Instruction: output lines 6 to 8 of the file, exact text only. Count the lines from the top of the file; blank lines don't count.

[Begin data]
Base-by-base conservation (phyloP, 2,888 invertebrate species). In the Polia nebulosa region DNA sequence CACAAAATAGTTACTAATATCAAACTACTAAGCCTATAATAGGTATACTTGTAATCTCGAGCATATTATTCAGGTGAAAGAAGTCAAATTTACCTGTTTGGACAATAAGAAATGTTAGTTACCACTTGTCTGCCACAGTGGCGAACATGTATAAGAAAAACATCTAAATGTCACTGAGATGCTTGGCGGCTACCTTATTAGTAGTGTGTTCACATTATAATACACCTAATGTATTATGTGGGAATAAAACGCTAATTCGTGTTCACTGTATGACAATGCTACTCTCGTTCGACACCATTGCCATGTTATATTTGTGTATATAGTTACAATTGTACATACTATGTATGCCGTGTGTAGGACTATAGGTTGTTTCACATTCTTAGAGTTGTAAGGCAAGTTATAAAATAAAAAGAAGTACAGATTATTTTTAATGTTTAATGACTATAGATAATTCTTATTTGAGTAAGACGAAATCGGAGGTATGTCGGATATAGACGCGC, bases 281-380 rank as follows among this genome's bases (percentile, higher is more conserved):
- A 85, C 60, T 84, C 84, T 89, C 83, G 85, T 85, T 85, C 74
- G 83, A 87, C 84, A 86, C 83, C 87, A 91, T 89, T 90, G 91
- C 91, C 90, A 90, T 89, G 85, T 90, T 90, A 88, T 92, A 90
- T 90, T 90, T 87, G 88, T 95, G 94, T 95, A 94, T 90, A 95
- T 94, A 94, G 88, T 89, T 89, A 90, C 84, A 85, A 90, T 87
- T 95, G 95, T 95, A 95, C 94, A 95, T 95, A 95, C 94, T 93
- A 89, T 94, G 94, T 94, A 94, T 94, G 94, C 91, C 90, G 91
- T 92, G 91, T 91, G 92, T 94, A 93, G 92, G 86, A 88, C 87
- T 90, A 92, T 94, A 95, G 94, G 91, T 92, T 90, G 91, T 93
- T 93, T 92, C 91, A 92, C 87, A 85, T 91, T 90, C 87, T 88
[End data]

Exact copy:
- T 94, A 94, G 88, T 89, T 89, A 90, C 84, A 85, A 90, T 87
- T 95, G 95, T 95, A 95, C 94, A 95, T 95, A 95, C 94, T 93
- A 89, T 94, G 94, T 94, A 94, T 94, G 94, C 91, C 90, G 91